Jackson State University Founders’ Day Convocation will be at the Rose E. McCoy Auditorium, in-person attendance limited to 400 people

(JACKSON, Miss.) — The venue for Jackson State University Founders’ Day Convocation has been changed to the Rose E. McCoy Auditorium. Capacity has been limited to 400 people for in-person attendance. The event will be livestreamed on the JSUTV Facebook page.

President Emeritus John A. Peoples, Jr. Ph.D. will receive an honorary doctorate of humane letters during Jackson State University’s 144th Founder’s Day Convocation on Thursday, Oct. 28th at 10 a.m. on the Gibbs-Green Plaza, which will also be livestreamed.

“Dr. Peoples is responsible for establishing many of the academic priorities that set the foundation to make Jackson State University the great research institution that has become today, said President Thomas K. Hudson, J.D. “I look forward to hearing his pearls of wisdom and celebrating his legacy of leadership on the auspicious occasion of our Founders Day celebration.”

John A. Peoples, Jr., is a native of Starkville, Mississippi. After graduating from high school, he was drafted into the U.S. Marine Corps, attaining the rank of Sergeant. He served as a drill instructor at Montford Point, the racially segregated recruit training camp for Black marines at Camp Lejeune, North Carolina, during World War II, and, in July 2012, Peoples was awarded the Congressional Gold Medal. After discharge from the Marine Corps, he entered Jackson State University in September 1947, where he earned a bachelor’s degree in mathematics. While attending Jackson State, he was on the varsity football and track teams and was elected president of the Student Government Association for two consecutive years.

After graduating in 1950, he attended the University of Chicago, where he earned an MA and Ph.D. Peoples was employed at Jackson State as a professor of mathematics and vice president in 1964.  He was elected president of Jackson State in 1967, and he served in that position until 1984. His administration included the dramatic years of the Black Student Revolution in which African-American college students in both white and black colleges were in the vanguard of the civil rights movement. The most tragic year was 1970, when on May 14, city and state law officers fired on students in a women’s dormitory killing two students and wounding 22. In 1974, the landmark Ayers v. Waller desegregation suit was filed in Mississippi. As president of Jackson State, Peoples played a strategic role in support of the plaintiffs’ efforts against the State College Board to eliminate the dual system of higher education.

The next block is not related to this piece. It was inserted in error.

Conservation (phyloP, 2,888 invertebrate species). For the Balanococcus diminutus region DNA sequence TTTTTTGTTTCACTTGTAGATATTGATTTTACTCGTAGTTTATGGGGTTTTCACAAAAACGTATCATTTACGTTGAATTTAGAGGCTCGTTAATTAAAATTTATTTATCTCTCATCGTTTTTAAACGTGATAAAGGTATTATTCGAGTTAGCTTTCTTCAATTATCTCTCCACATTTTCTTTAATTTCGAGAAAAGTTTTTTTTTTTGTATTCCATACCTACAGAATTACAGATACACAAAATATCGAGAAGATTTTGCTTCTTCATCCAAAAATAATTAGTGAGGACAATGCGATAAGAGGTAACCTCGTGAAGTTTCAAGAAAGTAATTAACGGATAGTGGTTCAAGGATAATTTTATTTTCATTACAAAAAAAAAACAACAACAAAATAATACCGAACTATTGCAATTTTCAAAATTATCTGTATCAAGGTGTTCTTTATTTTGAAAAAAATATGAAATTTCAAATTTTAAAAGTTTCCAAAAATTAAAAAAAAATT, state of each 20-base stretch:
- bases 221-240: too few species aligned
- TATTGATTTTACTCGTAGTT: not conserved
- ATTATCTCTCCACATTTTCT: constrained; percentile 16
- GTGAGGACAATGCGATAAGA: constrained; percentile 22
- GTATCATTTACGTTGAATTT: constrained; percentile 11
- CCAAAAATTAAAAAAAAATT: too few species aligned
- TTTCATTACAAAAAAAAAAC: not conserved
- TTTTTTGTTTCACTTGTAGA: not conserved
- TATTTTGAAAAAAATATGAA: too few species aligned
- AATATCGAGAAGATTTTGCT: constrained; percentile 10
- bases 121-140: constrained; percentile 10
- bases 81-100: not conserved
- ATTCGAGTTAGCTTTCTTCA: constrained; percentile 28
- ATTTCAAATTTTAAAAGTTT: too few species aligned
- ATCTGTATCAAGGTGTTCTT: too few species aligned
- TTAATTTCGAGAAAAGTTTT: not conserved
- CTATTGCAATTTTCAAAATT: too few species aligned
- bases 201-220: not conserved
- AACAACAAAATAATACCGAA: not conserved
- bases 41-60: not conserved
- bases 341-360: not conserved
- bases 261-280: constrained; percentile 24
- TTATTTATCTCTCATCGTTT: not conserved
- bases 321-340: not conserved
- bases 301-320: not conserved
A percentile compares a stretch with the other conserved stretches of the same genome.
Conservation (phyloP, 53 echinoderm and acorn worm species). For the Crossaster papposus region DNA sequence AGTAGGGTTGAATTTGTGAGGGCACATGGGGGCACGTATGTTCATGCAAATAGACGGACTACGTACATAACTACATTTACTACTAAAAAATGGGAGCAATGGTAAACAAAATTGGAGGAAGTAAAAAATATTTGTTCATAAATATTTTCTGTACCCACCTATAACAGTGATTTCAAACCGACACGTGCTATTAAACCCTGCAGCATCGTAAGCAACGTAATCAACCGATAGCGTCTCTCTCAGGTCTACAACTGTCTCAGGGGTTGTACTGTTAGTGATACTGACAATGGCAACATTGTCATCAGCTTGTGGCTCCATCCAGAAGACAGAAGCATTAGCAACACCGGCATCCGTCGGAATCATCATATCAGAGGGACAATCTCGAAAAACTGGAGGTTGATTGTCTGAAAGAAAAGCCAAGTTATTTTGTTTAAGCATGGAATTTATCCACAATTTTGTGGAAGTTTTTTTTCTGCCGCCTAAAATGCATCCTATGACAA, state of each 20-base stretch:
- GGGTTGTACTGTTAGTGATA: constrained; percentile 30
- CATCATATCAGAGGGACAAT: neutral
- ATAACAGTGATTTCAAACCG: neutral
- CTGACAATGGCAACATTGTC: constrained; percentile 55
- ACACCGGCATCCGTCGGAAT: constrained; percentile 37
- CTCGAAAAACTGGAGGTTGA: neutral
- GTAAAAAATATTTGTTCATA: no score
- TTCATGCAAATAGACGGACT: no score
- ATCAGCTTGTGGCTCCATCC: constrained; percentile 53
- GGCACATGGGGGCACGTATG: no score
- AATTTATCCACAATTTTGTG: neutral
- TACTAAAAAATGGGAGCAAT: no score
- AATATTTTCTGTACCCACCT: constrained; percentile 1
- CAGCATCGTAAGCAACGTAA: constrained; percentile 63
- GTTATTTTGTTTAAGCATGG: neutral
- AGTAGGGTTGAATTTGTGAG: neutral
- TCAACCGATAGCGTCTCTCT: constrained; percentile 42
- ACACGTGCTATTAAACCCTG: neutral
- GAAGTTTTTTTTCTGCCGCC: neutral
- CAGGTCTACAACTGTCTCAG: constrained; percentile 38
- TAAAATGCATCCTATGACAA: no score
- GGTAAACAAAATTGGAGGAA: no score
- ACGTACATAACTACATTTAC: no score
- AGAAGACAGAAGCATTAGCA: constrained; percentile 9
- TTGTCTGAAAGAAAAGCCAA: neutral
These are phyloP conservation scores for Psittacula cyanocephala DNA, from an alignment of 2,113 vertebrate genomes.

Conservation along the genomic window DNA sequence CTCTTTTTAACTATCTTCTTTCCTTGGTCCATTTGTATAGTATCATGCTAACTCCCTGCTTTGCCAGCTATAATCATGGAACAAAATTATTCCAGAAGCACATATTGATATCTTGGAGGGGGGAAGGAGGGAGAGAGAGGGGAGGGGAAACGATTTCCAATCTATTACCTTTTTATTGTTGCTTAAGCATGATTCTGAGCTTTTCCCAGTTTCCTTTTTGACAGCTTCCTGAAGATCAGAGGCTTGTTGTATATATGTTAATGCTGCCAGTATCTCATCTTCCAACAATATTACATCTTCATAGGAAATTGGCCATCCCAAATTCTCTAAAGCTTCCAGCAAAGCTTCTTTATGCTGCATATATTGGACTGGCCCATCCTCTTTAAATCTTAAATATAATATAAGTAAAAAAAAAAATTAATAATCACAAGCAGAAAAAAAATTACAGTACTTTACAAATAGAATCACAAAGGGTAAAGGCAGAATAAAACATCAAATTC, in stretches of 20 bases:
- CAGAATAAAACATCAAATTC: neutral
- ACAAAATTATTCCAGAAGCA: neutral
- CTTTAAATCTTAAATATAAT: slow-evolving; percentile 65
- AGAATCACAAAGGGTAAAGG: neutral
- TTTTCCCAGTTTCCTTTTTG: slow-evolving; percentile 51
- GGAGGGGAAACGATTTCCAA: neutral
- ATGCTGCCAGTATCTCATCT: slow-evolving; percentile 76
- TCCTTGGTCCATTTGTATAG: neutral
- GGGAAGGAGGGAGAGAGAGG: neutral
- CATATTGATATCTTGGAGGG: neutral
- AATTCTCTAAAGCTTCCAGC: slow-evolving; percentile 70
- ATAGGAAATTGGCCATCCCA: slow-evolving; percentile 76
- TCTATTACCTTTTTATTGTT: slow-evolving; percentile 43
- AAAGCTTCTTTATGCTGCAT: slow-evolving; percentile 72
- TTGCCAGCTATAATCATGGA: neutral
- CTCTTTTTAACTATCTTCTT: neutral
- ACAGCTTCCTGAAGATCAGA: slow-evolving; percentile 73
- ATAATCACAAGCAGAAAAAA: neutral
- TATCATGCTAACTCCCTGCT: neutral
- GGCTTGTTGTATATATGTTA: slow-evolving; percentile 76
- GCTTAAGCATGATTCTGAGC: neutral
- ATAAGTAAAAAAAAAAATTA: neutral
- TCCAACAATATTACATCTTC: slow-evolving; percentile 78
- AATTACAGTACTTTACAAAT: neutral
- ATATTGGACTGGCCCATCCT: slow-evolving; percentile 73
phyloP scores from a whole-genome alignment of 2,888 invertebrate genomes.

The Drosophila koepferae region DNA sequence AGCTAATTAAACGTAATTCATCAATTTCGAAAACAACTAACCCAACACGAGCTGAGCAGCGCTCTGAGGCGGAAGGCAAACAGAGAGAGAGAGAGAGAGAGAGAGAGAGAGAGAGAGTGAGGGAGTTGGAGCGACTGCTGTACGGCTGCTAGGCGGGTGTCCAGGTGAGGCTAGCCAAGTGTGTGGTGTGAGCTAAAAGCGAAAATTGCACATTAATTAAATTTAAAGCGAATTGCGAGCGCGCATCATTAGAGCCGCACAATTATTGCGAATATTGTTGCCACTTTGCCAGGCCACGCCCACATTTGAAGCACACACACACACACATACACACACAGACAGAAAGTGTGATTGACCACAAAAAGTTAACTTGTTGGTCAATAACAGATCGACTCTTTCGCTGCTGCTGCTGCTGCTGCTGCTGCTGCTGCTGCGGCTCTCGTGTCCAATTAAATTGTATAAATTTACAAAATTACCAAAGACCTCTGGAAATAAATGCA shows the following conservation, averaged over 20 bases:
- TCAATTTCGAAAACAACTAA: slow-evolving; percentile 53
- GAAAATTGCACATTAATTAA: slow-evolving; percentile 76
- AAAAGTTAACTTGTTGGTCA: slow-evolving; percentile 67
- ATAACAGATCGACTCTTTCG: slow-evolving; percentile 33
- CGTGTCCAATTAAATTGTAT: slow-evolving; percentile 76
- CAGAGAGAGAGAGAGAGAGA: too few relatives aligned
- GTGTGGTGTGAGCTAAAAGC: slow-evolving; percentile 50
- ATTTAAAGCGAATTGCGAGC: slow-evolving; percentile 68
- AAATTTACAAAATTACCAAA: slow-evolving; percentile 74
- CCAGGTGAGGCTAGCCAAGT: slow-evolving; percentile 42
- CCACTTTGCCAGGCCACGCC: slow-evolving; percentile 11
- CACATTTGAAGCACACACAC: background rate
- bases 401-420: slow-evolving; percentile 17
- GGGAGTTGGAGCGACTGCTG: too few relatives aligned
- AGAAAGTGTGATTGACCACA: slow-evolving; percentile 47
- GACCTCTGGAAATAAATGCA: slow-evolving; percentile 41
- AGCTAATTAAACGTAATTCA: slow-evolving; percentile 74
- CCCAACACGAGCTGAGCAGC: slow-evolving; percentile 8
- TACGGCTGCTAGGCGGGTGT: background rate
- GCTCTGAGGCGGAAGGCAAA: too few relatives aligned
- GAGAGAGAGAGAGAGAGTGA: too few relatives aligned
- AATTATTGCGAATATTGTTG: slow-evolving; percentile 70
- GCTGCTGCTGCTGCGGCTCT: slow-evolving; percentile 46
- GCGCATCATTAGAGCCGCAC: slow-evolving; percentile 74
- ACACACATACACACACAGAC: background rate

He is married to the former Mary E. Galloway, and they are the parents of two children, Kathleen Peoples-Sedlak, Ph.D., a US State Department Embassy Administrator, and Mark A. Peoples, Esq., attorney, City of New Orleans.

Born into slavery, Henry P. Jacobs learned to read and write so that he could forge freedom papers. In 1856, Jacobs and his family fled to Canada using the Underground Railroad. After the Civil War, Jacobs returned with his family to the South. With assistance from the American Baptist Home Mission Society in 1877, he established a seminary for freedpeople in Natchez, now Jackson State University.